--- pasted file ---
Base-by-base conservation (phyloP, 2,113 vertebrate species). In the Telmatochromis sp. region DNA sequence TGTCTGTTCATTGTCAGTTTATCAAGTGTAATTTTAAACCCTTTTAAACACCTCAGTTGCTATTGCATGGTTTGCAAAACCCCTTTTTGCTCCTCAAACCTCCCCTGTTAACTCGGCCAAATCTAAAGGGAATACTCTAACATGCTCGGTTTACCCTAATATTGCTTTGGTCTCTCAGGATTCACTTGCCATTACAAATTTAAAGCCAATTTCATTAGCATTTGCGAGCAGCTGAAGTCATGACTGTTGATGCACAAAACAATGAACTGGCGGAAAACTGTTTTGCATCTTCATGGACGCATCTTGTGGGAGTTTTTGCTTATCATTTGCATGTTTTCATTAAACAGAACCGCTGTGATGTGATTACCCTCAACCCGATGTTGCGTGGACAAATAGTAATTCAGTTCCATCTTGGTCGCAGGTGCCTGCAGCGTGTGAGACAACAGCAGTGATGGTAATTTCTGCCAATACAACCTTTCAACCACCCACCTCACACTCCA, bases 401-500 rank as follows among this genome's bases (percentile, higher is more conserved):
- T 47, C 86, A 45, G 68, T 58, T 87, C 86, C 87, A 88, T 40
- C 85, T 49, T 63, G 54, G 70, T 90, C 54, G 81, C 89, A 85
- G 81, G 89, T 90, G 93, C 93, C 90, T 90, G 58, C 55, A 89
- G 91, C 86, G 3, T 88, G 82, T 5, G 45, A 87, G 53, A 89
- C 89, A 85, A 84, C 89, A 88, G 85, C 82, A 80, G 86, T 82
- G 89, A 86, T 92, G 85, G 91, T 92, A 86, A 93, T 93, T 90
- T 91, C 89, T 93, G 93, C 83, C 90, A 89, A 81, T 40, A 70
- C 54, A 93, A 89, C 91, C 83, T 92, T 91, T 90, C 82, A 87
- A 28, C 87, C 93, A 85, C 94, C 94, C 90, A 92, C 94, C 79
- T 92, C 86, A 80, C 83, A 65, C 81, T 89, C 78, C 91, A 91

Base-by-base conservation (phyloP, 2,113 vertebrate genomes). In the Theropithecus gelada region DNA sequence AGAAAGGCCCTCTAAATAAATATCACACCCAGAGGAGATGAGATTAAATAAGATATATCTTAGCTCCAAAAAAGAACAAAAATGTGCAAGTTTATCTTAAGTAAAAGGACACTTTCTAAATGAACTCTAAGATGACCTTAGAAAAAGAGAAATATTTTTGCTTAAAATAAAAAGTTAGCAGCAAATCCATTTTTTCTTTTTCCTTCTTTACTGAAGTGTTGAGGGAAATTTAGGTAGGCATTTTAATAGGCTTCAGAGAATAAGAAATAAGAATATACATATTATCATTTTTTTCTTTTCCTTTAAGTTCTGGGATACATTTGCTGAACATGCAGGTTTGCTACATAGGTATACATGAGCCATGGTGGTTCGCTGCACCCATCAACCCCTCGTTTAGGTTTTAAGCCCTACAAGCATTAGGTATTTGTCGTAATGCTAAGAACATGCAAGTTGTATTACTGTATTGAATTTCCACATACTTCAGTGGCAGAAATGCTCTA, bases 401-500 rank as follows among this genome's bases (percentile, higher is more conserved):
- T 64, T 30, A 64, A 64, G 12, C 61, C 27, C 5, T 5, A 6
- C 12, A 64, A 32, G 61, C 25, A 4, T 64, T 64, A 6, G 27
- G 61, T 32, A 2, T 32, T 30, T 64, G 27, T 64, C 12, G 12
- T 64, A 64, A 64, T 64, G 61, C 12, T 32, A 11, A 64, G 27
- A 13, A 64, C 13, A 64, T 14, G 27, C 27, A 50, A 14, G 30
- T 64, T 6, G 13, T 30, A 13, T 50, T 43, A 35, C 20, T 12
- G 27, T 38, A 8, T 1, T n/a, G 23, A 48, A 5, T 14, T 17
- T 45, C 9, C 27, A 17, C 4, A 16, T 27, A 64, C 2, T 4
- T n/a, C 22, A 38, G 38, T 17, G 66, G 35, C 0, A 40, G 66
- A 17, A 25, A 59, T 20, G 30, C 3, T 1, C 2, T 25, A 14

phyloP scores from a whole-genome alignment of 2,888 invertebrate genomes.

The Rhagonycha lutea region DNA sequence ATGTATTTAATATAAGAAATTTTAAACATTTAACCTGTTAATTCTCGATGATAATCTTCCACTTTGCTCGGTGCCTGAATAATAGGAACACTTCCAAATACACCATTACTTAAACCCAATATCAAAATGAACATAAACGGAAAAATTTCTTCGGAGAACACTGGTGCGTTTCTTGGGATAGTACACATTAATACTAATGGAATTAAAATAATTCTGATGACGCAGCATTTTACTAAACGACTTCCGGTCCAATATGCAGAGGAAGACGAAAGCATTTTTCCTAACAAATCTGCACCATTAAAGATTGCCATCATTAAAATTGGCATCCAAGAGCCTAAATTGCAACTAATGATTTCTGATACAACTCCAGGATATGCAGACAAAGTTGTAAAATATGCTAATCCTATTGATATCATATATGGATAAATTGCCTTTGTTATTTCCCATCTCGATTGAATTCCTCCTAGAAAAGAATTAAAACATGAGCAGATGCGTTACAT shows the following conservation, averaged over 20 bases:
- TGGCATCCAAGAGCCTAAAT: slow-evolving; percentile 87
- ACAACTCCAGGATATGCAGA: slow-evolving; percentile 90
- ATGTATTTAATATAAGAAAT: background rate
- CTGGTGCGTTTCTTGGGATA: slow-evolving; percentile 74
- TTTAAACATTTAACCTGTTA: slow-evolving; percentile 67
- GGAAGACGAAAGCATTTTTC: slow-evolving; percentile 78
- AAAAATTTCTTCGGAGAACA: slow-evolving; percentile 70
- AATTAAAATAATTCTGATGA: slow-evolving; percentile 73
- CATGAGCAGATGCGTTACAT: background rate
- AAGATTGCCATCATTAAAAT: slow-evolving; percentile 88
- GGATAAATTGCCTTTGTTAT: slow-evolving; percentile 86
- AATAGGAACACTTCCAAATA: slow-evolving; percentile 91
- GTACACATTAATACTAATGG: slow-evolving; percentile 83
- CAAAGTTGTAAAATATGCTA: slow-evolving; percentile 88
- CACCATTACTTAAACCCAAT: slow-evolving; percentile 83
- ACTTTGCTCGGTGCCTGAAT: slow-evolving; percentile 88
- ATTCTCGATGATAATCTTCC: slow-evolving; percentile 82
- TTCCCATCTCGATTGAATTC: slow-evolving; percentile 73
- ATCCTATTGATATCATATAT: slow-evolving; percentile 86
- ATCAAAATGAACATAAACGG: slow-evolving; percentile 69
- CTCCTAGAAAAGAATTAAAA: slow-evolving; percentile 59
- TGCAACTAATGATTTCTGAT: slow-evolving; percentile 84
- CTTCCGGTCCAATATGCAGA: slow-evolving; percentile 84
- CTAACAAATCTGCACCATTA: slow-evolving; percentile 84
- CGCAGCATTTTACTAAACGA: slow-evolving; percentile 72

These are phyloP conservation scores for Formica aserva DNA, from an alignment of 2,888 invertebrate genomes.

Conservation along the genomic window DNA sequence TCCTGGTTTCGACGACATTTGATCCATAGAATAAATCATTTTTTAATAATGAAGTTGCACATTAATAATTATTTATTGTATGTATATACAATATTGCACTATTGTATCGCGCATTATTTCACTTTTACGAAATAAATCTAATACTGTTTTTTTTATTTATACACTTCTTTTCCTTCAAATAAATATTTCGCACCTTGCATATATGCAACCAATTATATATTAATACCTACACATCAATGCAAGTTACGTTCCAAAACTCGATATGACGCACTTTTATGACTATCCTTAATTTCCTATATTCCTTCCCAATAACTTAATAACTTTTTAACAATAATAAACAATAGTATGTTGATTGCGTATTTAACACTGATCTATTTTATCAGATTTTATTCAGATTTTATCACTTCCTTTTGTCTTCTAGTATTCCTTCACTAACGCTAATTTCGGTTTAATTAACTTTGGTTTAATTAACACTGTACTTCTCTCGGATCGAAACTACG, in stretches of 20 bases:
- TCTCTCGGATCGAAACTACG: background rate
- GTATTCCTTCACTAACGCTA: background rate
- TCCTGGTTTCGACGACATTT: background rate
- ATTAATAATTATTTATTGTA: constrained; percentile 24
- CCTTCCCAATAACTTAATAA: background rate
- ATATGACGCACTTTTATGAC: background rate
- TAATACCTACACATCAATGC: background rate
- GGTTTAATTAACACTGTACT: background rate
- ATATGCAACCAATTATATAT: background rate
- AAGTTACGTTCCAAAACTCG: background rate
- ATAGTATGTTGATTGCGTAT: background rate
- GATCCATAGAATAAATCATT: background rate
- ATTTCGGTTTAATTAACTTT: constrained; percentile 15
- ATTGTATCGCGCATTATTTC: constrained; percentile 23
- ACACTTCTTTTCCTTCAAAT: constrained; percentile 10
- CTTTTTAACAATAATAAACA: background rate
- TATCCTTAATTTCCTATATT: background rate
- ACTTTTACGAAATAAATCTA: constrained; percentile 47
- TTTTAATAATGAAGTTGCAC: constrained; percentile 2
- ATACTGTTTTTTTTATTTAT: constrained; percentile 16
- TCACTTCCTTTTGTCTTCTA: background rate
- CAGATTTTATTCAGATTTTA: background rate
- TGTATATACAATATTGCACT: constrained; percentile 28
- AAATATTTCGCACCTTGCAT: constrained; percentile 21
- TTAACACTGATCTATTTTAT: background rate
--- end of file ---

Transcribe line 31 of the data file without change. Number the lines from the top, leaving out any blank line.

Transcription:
- AAAAATTTCTTCGGAGAACA: slow-evolving; percentile 70